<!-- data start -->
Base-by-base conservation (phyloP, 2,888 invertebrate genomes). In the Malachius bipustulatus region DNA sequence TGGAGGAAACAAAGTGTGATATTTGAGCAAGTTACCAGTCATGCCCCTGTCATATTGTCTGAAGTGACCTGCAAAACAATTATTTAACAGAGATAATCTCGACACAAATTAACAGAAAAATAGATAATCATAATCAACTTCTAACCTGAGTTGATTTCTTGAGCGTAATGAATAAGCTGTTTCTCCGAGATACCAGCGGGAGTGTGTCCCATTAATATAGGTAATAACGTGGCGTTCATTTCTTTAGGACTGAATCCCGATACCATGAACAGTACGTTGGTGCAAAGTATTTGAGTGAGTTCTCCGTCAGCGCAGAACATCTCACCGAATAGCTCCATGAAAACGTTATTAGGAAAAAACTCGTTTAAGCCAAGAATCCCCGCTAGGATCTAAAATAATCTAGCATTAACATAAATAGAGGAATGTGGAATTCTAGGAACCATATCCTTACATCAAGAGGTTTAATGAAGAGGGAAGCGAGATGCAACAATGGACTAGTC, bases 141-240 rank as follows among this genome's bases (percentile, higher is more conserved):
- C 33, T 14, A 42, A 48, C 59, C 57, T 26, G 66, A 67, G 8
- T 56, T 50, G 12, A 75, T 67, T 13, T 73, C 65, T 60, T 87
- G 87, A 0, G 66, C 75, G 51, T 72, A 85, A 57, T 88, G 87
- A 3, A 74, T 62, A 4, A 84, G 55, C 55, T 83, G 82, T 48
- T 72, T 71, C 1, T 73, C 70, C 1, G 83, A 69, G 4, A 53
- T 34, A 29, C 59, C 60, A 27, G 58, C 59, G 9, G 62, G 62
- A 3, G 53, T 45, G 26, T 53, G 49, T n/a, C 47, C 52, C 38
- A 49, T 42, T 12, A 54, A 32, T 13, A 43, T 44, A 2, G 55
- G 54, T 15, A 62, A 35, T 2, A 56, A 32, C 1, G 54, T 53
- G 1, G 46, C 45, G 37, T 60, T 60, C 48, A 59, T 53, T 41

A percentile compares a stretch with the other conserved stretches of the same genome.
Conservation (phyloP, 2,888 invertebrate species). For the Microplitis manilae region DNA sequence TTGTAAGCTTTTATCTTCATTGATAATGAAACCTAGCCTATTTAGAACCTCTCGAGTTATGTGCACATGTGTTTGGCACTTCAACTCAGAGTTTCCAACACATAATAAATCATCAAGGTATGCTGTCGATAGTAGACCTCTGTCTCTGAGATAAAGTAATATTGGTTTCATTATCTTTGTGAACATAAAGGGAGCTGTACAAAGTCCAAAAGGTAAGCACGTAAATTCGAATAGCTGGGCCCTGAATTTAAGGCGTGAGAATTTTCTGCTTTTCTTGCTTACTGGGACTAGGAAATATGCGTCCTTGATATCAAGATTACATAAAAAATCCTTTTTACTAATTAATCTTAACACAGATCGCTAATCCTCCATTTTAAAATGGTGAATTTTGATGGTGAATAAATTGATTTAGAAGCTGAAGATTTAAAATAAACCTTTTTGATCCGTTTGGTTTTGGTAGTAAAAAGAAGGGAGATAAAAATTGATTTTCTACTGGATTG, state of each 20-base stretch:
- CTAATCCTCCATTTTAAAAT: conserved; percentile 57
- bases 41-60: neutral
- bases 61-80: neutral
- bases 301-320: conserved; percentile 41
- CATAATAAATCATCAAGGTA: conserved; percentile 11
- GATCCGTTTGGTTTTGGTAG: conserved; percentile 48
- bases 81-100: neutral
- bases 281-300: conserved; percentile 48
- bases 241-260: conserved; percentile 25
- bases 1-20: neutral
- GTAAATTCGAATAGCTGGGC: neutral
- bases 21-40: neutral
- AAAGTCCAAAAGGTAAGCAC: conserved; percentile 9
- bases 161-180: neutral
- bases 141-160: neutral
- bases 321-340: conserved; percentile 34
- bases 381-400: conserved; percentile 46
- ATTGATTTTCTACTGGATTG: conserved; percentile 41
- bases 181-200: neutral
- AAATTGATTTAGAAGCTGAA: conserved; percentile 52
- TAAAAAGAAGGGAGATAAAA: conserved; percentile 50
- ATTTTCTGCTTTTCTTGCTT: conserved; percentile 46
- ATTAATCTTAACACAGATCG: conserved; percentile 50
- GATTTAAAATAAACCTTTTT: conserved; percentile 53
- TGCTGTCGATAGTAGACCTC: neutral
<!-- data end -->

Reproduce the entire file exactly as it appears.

Base-by-base conservation (phyloP, 2,888 invertebrate genomes). In the Malachius bipustulatus region DNA sequence TGGAGGAAACAAAGTGTGATATTTGAGCAAGTTACCAGTCATGCCCCTGTCATATTGTCTGAAGTGACCTGCAAAACAATTATTTAACAGAGATAATCTCGACACAAATTAACAGAAAAATAGATAATCATAATCAACTTCTAACCTGAGTTGATTTCTTGAGCGTAATGAATAAGCTGTTTCTCCGAGATACCAGCGGGAGTGTGTCCCATTAATATAGGTAATAACGTGGCGTTCATTTCTTTAGGACTGAATCCCGATACCATGAACAGTACGTTGGTGCAAAGTATTTGAGTGAGTTCTCCGTCAGCGCAGAACATCTCACCGAATAGCTCCATGAAAACGTTATTAGGAAAAAACTCGTTTAAGCCAAGAATCCCCGCTAGGATCTAAAATAATCTAGCATTAACATAAATAGAGGAATGTGGAATTCTAGGAACCATATCCTTACATCAAGAGGTTTAATGAAGAGGGAAGCGAGATGCAACAATGGACTAGTC, bases 141-240 rank as follows among this genome's bases (percentile, higher is more conserved):
- C 33, T 14, A 42, A 48, C 59, C 57, T 26, G 66, A 67, G 8
- T 56, T 50, G 12, A 75, T 67, T 13, T 73, C 65, T 60, T 87
- G 87, A 0, G 66, C 75, G 51, T 72, A 85, A 57, T 88, G 87
- A 3, A 74, T 62, A 4, A 84, G 55, C 55, T 83, G 82, T 48
- T 72, T 71, C 1, T 73, C 70, C 1, G 83, A 69, G 4, A 53
- T 34, A 29, C 59, C 60, A 27, G 58, C 59, G 9, G 62, G 62
- A 3, G 53, T 45, G 26, T 53, G 49, T n/a, C 47, C 52, C 38
- A 49, T 42, T 12, A 54, A 32, T 13, A 43, T 44, A 2, G 55
- G 54, T 15, A 62, A 35, T 2, A 56, A 32, C 1, G 54, T 53
- G 1, G 46, C 45, G 37, T 60, T 60, C 48, A 59, T 53, T 41

A percentile compares a stretch with the other conserved stretches of the same genome.
Conservation (phyloP, 2,888 invertebrate species). For the Microplitis manilae region DNA sequence TTGTAAGCTTTTATCTTCATTGATAATGAAACCTAGCCTATTTAGAACCTCTCGAGTTATGTGCACATGTGTTTGGCACTTCAACTCAGAGTTTCCAACACATAATAAATCATCAAGGTATGCTGTCGATAGTAGACCTCTGTCTCTGAGATAAAGTAATATTGGTTTCATTATCTTTGTGAACATAAAGGGAGCTGTACAAAGTCCAAAAGGTAAGCACGTAAATTCGAATAGCTGGGCCCTGAATTTAAGGCGTGAGAATTTTCTGCTTTTCTTGCTTACTGGGACTAGGAAATATGCGTCCTTGATATCAAGATTACATAAAAAATCCTTTTTACTAATTAATCTTAACACAGATCGCTAATCCTCCATTTTAAAATGGTGAATTTTGATGGTGAATAAATTGATTTAGAAGCTGAAGATTTAAAATAAACCTTTTTGATCCGTTTGGTTTTGGTAGTAAAAAGAAGGGAGATAAAAATTGATTTTCTACTGGATTG, state of each 20-base stretch:
- CTAATCCTCCATTTTAAAAT: conserved; percentile 57
- bases 41-60: neutral
- bases 61-80: neutral
- bases 301-320: conserved; percentile 41
- CATAATAAATCATCAAGGTA: conserved; percentile 11
- GATCCGTTTGGTTTTGGTAG: conserved; percentile 48
- bases 81-100: neutral
- bases 281-300: conserved; percentile 48
- bases 241-260: conserved; percentile 25
- bases 1-20: neutral
- GTAAATTCGAATAGCTGGGC: neutral
- bases 21-40: neutral
- AAAGTCCAAAAGGTAAGCAC: conserved; percentile 9
- bases 161-180: neutral
- bases 141-160: neutral
- bases 321-340: conserved; percentile 34
- bases 381-400: conserved; percentile 46
- ATTGATTTTCTACTGGATTG: conserved; percentile 41
- bases 181-200: neutral
- AAATTGATTTAGAAGCTGAA: conserved; percentile 52
- TAAAAAGAAGGGAGATAAAA: conserved; percentile 50
- ATTTTCTGCTTTTCTTGCTT: conserved; percentile 46
- ATTAATCTTAACACAGATCG: conserved; percentile 50
- GATTTAAAATAAACCTTTTT: conserved; percentile 53
- TGCTGTCGATAGTAGACCTC: neutral